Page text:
Sermons from April 2018
Quite often we sin because we try to go with what “works.” We have desires, and satisfying those desires as soon as possible is an attraction that produces temptations. We see that other people seem to get what they want through sinful behavior. We don’t want to be a sinful person, but for a moment, we are tempted to do what “works.” Many Bible stories tell of people who sinned, and it seemed to work. Even Judas betrayed Jesus for money, and it worked. He got the money. It was a shortsighted approach, but sinning is usually shortsighted.
John 11:1-7 God moves in mysterious ways. His ways and his timetable often baffle us, especially when we think our problem is urgent and God takes his time. Lazarus, the friend of Jesus was ill, but he and his family waited almost an entire week for Jesus to respond to their 911 call. By then, Lazarus had been dead for four days. If Jesus was going to restore Lazarus to good health, why not act sooner?
“Jesus was tempted in every way, just as we are,” says the Bible in Hebrews 4:15. Beginning in the wilderness, but throughout his ministry, Satan tried to lure Jesus away from trusting God’s power, presence and plan. He offered shortcuts to world fame. He played on doubt and on vanity. He used enemies and friends. Indeed, Jesus was tempted as we are. And just as with Jesus, every temptation is an opportunity either to do wrong or to do right.
Scripture: Isaiah 45:9-13 It is preposterous that clay would talk and critique the work of the potter. It is no less preposterous that mankind would critique the work of God, the Creator. God works constantly to teach us things we desperately need to know, but are slow to learn. He pokes and squeezes, shapes and reshapes, to make us the way we need to be. It’s not always pleasant, but when we trust the Potter, his way is always best.
Scripture: Judges 6:36-40 Learning God’s will for our lives is not a matter trying to guess what God might want, or of deciphering hidden clues about “open doors.” In the Bible, God tells us all we need to know to please him. Beyond that, he allows us to make choices according to our likes and preferences. When a decision is ours to make, we should not expect God to make it for us.
Evangelism’s Voices Romans 10:14-15 What do you think of when you think of evangelism? We might think of a powerful preacher; someone going door to door; or an overseas missionary. What about the person who took the time to walk with us through the process of learning the good news about God’s Son so we could become one of God’s people? They used their ability and voice to seized the moment! The result allowed God to work something beautiful in our hearts. They gave us the opportunity to know God better and be obedient to Him. This is what we will see Sunday night as we look in the book of Luke: disciples of all backgrounds and talents working together to seize the moment to help others learn and be obedient to the gospel.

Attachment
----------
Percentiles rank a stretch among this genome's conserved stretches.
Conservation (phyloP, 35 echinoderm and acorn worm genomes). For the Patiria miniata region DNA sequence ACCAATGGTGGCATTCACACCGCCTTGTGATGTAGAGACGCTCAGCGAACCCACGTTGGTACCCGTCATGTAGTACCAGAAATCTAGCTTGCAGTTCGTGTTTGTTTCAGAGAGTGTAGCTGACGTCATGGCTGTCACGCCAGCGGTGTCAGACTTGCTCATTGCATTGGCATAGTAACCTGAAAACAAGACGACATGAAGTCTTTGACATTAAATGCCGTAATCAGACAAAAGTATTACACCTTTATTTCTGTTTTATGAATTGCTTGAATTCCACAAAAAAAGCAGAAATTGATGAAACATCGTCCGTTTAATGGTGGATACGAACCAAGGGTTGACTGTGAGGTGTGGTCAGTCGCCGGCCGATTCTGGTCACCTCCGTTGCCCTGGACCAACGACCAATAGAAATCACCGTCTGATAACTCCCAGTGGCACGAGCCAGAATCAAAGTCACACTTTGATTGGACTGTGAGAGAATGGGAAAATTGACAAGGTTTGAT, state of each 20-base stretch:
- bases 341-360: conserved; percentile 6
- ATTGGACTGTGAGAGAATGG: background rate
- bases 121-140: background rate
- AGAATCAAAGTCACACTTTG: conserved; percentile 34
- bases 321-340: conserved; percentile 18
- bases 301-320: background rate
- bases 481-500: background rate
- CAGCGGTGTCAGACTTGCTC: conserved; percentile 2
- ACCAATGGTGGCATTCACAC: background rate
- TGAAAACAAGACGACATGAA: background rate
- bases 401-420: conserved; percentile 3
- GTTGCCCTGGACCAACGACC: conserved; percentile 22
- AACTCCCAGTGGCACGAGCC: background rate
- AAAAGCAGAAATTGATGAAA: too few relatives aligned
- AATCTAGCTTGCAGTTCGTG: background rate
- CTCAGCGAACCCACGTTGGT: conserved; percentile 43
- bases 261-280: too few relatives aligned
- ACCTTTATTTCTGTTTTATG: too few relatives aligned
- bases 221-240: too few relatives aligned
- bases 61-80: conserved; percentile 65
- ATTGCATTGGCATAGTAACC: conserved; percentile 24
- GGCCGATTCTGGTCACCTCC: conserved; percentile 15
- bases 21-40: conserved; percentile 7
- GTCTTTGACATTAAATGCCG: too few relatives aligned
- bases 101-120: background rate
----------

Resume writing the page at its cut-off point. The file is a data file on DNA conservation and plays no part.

God Remembered Noah Genesis 7:17-8:1 It’s hard to picture how bad things must have been in Genesis 6 when every intention of the thoughts of man’s heart was only evil continually. Did God forget about His creation? Does it ever seem like God has forgotten His people today? At this awful peak in man’s history, God extends His grace. He remembers Noah. I imagine Noah was eager to escape such a violent time. But God also extends grace to the world by patiently waiting nearly a century before the flood comes. We remember that Noah stood out for his obedience to God, but also that he held out hope as a willing messenger on behalf of God’s goodness and patience.
Scripture: Romans 5:6-11 The crucifixion and resurrection are not isolated events, and they should not be remembered without remembering why they are important. Ever since Adam and Eve ate the forbidden fruit, sin has been the number one problem of man, and the constant theme of the Bible. Sin is not a mistake with no major impact. Sin separates us from God, and only the sacrifice of God’s Son could overcome that prime problem. In remembrance of the cross, we must weigh the importance of the problem it solved.